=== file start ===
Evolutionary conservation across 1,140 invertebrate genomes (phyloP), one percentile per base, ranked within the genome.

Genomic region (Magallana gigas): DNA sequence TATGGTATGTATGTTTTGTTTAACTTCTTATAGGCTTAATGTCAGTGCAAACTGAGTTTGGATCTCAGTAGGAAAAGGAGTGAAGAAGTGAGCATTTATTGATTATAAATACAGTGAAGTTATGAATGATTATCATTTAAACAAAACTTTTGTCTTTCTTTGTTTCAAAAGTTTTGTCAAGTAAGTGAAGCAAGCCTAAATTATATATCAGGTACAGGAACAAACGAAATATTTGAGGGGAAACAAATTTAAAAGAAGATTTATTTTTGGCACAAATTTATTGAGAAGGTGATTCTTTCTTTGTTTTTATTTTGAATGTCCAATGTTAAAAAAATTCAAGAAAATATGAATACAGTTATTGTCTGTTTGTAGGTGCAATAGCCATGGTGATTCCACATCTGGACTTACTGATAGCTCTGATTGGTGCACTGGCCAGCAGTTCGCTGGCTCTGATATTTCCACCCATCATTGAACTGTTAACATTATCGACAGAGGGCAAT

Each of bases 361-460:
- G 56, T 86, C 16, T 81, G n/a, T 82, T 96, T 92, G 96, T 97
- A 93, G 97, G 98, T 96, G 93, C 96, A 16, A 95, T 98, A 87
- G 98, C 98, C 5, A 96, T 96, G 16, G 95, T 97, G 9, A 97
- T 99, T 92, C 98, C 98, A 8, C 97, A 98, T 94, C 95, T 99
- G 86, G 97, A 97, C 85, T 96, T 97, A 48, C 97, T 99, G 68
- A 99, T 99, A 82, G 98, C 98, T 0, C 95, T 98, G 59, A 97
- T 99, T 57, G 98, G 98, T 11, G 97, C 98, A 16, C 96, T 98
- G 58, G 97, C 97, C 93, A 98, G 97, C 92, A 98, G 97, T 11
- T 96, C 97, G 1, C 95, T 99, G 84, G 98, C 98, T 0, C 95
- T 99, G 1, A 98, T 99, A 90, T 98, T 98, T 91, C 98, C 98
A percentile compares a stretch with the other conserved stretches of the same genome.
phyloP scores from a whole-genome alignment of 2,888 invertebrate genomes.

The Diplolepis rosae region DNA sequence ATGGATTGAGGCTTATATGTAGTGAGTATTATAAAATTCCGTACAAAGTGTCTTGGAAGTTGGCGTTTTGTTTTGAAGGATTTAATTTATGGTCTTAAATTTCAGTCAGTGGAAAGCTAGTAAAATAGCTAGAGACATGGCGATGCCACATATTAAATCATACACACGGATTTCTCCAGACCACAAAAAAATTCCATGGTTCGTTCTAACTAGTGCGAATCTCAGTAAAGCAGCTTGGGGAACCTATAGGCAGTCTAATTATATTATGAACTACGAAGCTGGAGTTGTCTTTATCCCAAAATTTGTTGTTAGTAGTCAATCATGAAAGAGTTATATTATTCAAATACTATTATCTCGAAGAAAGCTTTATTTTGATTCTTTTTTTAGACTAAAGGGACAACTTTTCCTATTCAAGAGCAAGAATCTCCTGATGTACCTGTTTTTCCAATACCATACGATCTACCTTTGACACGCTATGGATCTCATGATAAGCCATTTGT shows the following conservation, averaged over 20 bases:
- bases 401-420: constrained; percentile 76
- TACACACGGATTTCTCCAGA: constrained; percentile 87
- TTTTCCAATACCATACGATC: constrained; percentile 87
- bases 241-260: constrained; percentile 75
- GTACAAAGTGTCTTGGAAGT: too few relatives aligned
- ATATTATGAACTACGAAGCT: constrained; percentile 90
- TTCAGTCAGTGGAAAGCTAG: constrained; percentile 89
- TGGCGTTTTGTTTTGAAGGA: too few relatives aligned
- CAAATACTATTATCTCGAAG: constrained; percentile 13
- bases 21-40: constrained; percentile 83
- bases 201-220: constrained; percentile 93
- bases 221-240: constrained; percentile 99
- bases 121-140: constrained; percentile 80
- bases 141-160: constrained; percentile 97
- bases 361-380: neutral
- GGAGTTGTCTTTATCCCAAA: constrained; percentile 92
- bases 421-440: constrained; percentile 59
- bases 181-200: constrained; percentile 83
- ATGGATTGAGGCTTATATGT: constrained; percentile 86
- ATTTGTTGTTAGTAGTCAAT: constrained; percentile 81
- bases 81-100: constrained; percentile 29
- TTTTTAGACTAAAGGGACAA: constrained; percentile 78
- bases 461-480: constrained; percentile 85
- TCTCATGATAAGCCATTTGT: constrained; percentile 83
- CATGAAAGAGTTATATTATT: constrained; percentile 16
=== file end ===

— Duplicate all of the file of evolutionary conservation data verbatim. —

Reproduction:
Evolutionary conservation across 1,140 invertebrate genomes (phyloP), one percentile per base, ranked within the genome.

Genomic region (Magallana gigas): DNA sequence TATGGTATGTATGTTTTGTTTAACTTCTTATAGGCTTAATGTCAGTGCAAACTGAGTTTGGATCTCAGTAGGAAAAGGAGTGAAGAAGTGAGCATTTATTGATTATAAATACAGTGAAGTTATGAATGATTATCATTTAAACAAAACTTTTGTCTTTCTTTGTTTCAAAAGTTTTGTCAAGTAAGTGAAGCAAGCCTAAATTATATATCAGGTACAGGAACAAACGAAATATTTGAGGGGAAACAAATTTAAAAGAAGATTTATTTTTGGCACAAATTTATTGAGAAGGTGATTCTTTCTTTGTTTTTATTTTGAATGTCCAATGTTAAAAAAATTCAAGAAAATATGAATACAGTTATTGTCTGTTTGTAGGTGCAATAGCCATGGTGATTCCACATCTGGACTTACTGATAGCTCTGATTGGTGCACTGGCCAGCAGTTCGCTGGCTCTGATATTTCCACCCATCATTGAACTGTTAACATTATCGACAGAGGGCAAT

Each of bases 361-460:
- G 56, T 86, C 16, T 81, G n/a, T 82, T 96, T 92, G 96, T 97
- A 93, G 97, G 98, T 96, G 93, C 96, A 16, A 95, T 98, A 87
- G 98, C 98, C 5, A 96, T 96, G 16, G 95, T 97, G 9, A 97
- T 99, T 92, C 98, C 98, A 8, C 97, A 98, T 94, C 95, T 99
- G 86, G 97, A 97, C 85, T 96, T 97, A 48, C 97, T 99, G 68
- A 99, T 99, A 82, G 98, C 98, T 0, C 95, T 98, G 59, A 97
- T 99, T 57, G 98, G 98, T 11, G 97, C 98, A 16, C 96, T 98
- G 58, G 97, C 97, C 93, A 98, G 97, C 92, A 98, G 97, T 11
- T 96, C 97, G 1, C 95, T 99, G 84, G 98, C 98, T 0, C 95
- T 99, G 1, A 98, T 99, A 90, T 98, T 98, T 91, C 98, C 98
A percentile compares a stretch with the other conserved stretches of the same genome.
phyloP scores from a whole-genome alignment of 2,888 invertebrate genomes.

The Diplolepis rosae region DNA sequence ATGGATTGAGGCTTATATGTAGTGAGTATTATAAAATTCCGTACAAAGTGTCTTGGAAGTTGGCGTTTTGTTTTGAAGGATTTAATTTATGGTCTTAAATTTCAGTCAGTGGAAAGCTAGTAAAATAGCTAGAGACATGGCGATGCCACATATTAAATCATACACACGGATTTCTCCAGACCACAAAAAAATTCCATGGTTCGTTCTAACTAGTGCGAATCTCAGTAAAGCAGCTTGGGGAACCTATAGGCAGTCTAATTATATTATGAACTACGAAGCTGGAGTTGTCTTTATCCCAAAATTTGTTGTTAGTAGTCAATCATGAAAGAGTTATATTATTCAAATACTATTATCTCGAAGAAAGCTTTATTTTGATTCTTTTTTTAGACTAAAGGGACAACTTTTCCTATTCAAGAGCAAGAATCTCCTGATGTACCTGTTTTTCCAATACCATACGATCTACCTTTGACACGCTATGGATCTCATGATAAGCCATTTGT shows the following conservation, averaged over 20 bases:
- bases 401-420: constrained; percentile 76
- TACACACGGATTTCTCCAGA: constrained; percentile 87
- TTTTCCAATACCATACGATC: constrained; percentile 87
- bases 241-260: constrained; percentile 75
- GTACAAAGTGTCTTGGAAGT: too few relatives aligned
- ATATTATGAACTACGAAGCT: constrained; percentile 90
- TTCAGTCAGTGGAAAGCTAG: constrained; percentile 89
- TGGCGTTTTGTTTTGAAGGA: too few relatives aligned
- CAAATACTATTATCTCGAAG: constrained; percentile 13
- bases 21-40: constrained; percentile 83
- bases 201-220: constrained; percentile 93
- bases 221-240: constrained; percentile 99
- bases 121-140: constrained; percentile 80
- bases 141-160: constrained; percentile 97
- bases 361-380: neutral
- GGAGTTGTCTTTATCCCAAA: constrained; percentile 92
- bases 421-440: constrained; percentile 59
- bases 181-200: constrained; percentile 83
- ATGGATTGAGGCTTATATGT: constrained; percentile 86
- ATTTGTTGTTAGTAGTCAAT: constrained; percentile 81
- bases 81-100: constrained; percentile 29
- TTTTTAGACTAAAGGGACAA: constrained; percentile 78
- bases 461-480: constrained; percentile 85
- TCTCATGATAAGCCATTTGT: constrained; percentile 83
- CATGAAAGAGTTATATTATT: constrained; percentile 16